Q: How long had Thomas Becket been a priest when he became Archbishop of Canterbury?
A: Less than a day. He was an archdeacon, but had to be consecrated a priest quickly the day before the enthronement above.
This book is full of fascinating facts: John Guy is such a great writer of history, and he had some worthwhile material in the ever-fascinating story of Henry II and Thomas Becket, frenemies before the term was invented. In this passage, Guy makes the scene seem real and detailed, but he also makes it clear in the first line that he’s not winging it, he has factual backup for all this. The story – which ends in the murder of Becket, his canonization, his grave becoming a shrine and, ultimately, Chaucer’s Canterbury Tales – has riveted writers ever since, particularly because of the homoerotic undertones in the relation between Henry and Thomas. As with every other aspect of the story, John Guy looks at the evidence carefully and calmly.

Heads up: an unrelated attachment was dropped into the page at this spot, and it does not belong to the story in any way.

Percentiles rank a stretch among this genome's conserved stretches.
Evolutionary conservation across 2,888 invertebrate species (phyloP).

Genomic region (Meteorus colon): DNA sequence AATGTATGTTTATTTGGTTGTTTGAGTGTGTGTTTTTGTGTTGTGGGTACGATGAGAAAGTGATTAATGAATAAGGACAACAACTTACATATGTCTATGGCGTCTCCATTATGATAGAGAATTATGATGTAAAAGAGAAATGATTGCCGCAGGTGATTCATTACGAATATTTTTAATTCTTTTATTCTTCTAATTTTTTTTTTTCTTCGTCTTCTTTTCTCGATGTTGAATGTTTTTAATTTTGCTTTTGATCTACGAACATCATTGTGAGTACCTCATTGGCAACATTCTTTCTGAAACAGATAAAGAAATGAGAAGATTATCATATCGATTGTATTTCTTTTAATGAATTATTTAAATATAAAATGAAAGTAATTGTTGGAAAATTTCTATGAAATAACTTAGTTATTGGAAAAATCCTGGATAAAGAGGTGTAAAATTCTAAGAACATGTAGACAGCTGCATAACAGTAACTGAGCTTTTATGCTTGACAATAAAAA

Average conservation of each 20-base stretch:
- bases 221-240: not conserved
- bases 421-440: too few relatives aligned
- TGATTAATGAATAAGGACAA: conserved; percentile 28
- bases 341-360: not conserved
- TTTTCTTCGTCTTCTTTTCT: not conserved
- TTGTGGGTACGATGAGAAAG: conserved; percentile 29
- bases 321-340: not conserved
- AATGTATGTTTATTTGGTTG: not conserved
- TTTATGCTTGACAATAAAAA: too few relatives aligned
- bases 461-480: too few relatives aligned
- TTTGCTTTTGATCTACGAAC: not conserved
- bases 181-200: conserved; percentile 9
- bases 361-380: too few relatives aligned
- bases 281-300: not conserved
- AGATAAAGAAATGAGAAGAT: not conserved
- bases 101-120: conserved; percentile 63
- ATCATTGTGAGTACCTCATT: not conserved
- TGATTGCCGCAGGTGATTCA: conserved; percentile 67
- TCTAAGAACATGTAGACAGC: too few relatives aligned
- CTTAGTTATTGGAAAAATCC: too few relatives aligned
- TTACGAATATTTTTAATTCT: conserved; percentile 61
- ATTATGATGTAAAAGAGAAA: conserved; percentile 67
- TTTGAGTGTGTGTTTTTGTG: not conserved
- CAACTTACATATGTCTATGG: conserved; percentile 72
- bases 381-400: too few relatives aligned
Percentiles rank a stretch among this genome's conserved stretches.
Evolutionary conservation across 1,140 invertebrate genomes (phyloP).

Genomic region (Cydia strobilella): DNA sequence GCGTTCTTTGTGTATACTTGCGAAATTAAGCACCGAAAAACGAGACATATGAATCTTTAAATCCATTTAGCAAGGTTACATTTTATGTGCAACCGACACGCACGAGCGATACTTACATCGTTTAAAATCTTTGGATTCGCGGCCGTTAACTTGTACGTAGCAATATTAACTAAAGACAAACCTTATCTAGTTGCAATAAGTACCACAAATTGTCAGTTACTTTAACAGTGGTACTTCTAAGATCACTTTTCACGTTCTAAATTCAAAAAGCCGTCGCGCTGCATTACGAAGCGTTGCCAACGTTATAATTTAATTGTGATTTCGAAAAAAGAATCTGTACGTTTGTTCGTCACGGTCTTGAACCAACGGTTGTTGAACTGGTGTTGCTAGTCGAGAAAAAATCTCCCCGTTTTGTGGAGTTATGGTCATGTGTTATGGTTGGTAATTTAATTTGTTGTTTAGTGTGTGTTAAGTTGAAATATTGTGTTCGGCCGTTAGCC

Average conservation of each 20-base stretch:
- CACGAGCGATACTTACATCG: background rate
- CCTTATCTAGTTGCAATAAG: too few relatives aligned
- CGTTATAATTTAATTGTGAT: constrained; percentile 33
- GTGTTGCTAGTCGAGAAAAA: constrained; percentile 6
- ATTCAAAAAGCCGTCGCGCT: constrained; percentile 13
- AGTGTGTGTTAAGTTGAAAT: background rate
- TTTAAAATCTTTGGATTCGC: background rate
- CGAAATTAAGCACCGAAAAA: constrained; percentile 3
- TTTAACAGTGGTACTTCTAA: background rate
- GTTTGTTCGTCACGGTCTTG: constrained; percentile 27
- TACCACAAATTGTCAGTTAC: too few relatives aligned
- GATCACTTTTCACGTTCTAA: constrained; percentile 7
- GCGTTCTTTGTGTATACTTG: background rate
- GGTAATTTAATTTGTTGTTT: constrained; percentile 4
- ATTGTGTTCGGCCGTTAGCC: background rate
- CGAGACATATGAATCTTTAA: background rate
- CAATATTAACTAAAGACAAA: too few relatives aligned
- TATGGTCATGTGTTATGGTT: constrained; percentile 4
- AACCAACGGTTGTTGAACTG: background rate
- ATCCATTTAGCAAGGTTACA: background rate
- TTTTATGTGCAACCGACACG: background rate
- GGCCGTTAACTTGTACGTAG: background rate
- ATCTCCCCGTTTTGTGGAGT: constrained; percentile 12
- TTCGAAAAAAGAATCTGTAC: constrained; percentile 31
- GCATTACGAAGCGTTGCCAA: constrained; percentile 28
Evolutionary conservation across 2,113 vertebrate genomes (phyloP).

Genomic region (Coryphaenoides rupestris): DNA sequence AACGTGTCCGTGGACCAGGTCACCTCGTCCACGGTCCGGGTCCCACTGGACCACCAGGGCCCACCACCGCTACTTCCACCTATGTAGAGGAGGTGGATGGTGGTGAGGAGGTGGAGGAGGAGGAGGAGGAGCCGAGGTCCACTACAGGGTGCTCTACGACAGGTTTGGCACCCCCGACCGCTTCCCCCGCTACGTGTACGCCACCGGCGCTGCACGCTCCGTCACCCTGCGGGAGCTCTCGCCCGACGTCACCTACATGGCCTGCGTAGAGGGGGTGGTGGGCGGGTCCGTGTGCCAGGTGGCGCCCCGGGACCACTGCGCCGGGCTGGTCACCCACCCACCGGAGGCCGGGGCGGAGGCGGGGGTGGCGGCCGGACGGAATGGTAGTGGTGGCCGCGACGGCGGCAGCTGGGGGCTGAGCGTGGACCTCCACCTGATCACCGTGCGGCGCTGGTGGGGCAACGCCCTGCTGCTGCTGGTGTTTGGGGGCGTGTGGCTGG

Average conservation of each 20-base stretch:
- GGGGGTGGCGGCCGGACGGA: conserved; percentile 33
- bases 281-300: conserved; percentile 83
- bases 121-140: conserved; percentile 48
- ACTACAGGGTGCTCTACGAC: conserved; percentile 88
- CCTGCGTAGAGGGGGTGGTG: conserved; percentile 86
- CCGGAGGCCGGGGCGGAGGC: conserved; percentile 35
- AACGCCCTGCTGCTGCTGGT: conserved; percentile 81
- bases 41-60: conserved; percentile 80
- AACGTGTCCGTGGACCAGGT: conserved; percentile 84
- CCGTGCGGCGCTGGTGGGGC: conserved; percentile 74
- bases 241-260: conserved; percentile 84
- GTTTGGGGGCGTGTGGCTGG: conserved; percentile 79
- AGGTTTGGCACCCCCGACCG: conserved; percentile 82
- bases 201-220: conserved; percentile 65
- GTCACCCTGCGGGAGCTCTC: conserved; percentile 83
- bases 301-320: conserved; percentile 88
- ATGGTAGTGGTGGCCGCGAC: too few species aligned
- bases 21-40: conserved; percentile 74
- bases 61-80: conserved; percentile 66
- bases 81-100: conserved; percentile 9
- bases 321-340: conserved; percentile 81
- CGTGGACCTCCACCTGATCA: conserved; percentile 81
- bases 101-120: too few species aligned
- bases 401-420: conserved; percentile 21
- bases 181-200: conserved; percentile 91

He certainly has an eye for the priceless detail:
The record of a grant of land Henry made in Suffolk to a jester called ‘Roland the farter’ for making a leap, a whistle and a fart annually at Christmas gives [an]...accurate impression of his [cultural] tastes.
John Guy’s book on Mary Queen of Scots, My Heart is My Own, is also magnificent, more hair-raising and extraordinary than any novel.
Links on the blog: Another saint here. In terms of Bishops, ‘only London, not Canterbury’ is a line from this book, Cardinal Wolsey got York but never Canterbury, and the Archbishop came calling in the famous first line of this novel.
The picture is of a Nottingham Alabaster representation of the enthronement, from Wikimedia Commons.